Joined: 23 Jul 2017
|Posted: Fri Jun 14, 2019 2:30 Post subject: QNAP QTS vs dd-wrt
|This is not, strictly speaking, a general question. Rather, a shout out for dd-wrt.
I recently added a QNAP TS-228A to the home network: Realtek 1295 4 core 1.4 GHZ SoC, 1 GB DDR4 ram. Impressive hardware specs compared to most routers. The plan was to plug in my Canon inkjet and use it as print server, a NAS (of course), DLNA server (of course), and get faster transfer speeds than my Archer C9 running dd-wrt on all of 128MB of ram with an ext4 formatted WD 4TB MyBook plugged into it.
Well, I got the faster transfer speeds and RAID 1. But the QNAP DLNA server interface decided for me that I wanted a half dozen virtual organization folders to divvy up my music, video and picture collection. dd-wrt understood I organized them into folders I wanted for a reason already! And mapping users to NAS share folders was quite frankly a bit clunky compared to dd-wrt.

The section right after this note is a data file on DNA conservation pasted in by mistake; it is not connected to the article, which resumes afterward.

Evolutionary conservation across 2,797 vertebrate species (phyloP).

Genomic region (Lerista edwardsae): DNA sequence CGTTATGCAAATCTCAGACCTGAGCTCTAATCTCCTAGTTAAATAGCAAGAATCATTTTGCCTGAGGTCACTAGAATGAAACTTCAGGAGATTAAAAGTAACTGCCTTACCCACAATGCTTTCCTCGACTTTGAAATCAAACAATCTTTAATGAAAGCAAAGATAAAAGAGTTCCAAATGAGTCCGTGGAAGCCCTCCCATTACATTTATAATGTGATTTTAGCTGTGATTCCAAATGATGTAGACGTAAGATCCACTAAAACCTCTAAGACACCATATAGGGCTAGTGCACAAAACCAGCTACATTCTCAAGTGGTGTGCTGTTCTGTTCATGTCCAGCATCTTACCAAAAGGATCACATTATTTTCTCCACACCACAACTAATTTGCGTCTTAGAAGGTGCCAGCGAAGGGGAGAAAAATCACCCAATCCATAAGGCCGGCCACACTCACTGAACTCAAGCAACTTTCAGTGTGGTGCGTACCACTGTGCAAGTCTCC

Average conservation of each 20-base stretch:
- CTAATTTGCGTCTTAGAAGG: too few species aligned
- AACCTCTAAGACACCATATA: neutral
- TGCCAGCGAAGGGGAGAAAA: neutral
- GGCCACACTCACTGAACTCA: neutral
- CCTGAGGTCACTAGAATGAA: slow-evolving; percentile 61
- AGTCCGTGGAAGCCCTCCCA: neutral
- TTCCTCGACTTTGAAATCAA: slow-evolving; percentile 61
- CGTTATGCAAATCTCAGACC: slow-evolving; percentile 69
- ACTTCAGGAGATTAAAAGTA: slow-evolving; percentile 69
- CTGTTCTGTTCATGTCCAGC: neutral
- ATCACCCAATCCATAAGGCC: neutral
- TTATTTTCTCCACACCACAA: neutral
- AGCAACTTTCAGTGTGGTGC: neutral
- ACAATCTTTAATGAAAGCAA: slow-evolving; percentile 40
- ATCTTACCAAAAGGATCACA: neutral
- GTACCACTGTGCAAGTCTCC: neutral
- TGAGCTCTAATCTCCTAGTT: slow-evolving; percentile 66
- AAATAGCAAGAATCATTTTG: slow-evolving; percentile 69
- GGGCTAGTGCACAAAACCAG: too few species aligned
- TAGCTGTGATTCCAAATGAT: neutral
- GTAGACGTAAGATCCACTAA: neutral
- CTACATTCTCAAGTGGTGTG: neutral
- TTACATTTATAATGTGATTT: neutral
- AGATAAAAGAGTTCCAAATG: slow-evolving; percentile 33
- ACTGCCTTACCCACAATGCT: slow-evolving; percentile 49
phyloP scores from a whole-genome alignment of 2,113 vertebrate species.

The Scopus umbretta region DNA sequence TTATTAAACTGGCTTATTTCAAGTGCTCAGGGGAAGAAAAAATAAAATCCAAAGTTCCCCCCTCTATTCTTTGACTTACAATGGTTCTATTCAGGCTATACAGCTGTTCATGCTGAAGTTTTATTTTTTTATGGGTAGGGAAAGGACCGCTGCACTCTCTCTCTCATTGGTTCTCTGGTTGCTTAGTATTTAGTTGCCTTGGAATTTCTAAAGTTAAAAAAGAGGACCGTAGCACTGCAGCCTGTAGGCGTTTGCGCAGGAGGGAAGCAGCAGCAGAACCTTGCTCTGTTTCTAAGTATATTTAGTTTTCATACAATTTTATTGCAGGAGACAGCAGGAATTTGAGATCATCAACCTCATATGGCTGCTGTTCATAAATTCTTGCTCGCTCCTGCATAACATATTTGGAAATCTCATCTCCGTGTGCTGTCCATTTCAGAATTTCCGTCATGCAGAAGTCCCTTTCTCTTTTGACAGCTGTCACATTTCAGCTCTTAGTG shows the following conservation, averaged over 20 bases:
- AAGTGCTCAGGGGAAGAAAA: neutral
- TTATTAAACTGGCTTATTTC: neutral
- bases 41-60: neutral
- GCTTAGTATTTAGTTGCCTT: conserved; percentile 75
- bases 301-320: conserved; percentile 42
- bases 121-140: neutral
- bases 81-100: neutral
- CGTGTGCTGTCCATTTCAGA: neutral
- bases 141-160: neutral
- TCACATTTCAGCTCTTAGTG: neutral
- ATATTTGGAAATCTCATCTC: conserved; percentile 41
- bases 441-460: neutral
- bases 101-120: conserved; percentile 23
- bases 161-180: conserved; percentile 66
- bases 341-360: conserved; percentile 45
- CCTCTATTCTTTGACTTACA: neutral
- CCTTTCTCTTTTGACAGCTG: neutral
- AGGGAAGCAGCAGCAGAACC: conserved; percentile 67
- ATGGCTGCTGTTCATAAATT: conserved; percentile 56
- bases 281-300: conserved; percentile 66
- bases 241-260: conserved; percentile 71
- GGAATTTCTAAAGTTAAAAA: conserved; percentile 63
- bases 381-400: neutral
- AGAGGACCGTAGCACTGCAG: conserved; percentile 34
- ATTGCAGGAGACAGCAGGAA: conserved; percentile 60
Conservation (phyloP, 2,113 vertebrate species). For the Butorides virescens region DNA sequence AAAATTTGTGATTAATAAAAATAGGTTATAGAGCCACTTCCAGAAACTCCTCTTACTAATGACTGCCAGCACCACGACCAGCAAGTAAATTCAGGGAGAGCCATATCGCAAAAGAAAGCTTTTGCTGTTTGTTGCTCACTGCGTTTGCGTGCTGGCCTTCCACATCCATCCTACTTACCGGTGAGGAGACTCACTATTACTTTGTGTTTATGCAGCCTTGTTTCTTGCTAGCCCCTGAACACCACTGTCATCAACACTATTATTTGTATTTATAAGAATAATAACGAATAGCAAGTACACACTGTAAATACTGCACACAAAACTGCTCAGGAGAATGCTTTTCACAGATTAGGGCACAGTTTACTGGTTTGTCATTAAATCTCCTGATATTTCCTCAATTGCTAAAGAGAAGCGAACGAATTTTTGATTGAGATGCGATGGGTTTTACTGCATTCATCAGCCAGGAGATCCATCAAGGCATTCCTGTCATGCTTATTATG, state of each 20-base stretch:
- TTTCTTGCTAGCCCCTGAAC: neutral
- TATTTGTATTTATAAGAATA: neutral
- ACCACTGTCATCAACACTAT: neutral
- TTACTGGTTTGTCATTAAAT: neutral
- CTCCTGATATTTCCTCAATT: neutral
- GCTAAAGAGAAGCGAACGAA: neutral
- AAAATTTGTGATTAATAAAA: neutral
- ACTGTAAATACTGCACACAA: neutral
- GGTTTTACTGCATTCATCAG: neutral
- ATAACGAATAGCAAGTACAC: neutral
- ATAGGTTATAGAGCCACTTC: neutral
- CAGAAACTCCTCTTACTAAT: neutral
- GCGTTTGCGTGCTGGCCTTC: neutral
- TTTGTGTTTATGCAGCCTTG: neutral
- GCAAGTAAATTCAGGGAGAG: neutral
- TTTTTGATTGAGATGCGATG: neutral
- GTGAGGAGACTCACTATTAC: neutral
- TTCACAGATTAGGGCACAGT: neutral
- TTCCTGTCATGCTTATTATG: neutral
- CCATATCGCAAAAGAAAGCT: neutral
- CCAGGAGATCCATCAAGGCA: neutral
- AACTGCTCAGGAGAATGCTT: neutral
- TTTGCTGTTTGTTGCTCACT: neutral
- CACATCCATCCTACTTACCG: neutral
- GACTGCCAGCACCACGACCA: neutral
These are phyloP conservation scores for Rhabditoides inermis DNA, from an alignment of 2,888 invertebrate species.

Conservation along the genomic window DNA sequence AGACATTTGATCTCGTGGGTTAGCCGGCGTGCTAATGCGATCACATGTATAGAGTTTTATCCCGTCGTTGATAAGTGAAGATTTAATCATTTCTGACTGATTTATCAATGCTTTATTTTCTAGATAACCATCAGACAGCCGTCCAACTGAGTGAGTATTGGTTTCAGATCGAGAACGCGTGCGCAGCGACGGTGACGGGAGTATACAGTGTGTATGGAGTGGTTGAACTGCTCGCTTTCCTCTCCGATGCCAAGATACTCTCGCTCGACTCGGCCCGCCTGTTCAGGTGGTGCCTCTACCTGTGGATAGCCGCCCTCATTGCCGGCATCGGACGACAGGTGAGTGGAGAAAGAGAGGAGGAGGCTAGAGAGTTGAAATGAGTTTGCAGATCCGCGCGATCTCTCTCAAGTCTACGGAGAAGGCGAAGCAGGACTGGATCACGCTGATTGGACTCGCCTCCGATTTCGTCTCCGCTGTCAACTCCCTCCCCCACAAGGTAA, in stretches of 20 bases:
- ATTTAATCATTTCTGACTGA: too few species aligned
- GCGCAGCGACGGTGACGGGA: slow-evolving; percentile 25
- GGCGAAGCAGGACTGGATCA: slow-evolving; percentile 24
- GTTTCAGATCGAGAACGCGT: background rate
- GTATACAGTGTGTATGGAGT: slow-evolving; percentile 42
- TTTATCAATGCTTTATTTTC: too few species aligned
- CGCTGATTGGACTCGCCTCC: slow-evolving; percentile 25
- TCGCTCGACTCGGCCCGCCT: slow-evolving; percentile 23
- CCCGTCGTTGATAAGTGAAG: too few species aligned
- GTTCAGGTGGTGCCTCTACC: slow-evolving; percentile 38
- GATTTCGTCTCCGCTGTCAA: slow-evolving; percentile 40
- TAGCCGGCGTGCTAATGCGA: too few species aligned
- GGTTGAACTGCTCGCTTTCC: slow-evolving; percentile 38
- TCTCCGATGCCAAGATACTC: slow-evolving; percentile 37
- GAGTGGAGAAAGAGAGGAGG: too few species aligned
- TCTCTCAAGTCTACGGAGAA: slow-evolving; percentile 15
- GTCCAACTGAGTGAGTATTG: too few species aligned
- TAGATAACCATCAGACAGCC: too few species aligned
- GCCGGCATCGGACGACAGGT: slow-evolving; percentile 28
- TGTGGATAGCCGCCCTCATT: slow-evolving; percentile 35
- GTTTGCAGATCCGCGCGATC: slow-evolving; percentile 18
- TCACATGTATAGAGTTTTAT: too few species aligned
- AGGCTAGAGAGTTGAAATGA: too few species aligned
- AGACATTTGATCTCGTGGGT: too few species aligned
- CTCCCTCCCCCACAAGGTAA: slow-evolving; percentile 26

I'm keeping the QNAP (for NAS - my WAPs are dd-wrt all the way!) - it's about 2x to 3x faster on transfers than my lowly Archer C9 running a NAS with dd-wrt. That goal was at least achieved. And the backup features are nice. But you know what? That's about its only advantage. dd-wrt was (and is) simple, elegant, did what I needed, presented a better (less complicated) interface to my home network for DLNA and Samba, worked well, and all on incredibly low capability hardware compared to the QNAP NAS no less!
Oh yeah, and my printer server? QNAP QTS couldn't even recognize my printer (neither from Windows 10 nor from Manjaro). So I plugged it back into my Archer C9 flashed with dd-wrt and it works great again.
Overall, I was underwhelmed with the QNAP NAS, because dd-wrt had spoiled me w.r.t. what I should expect. When one ponders the wide disparity in hardware capability and corporate support, the capability dd-wrt delivers is just amazing.
Thank you for some truly great work!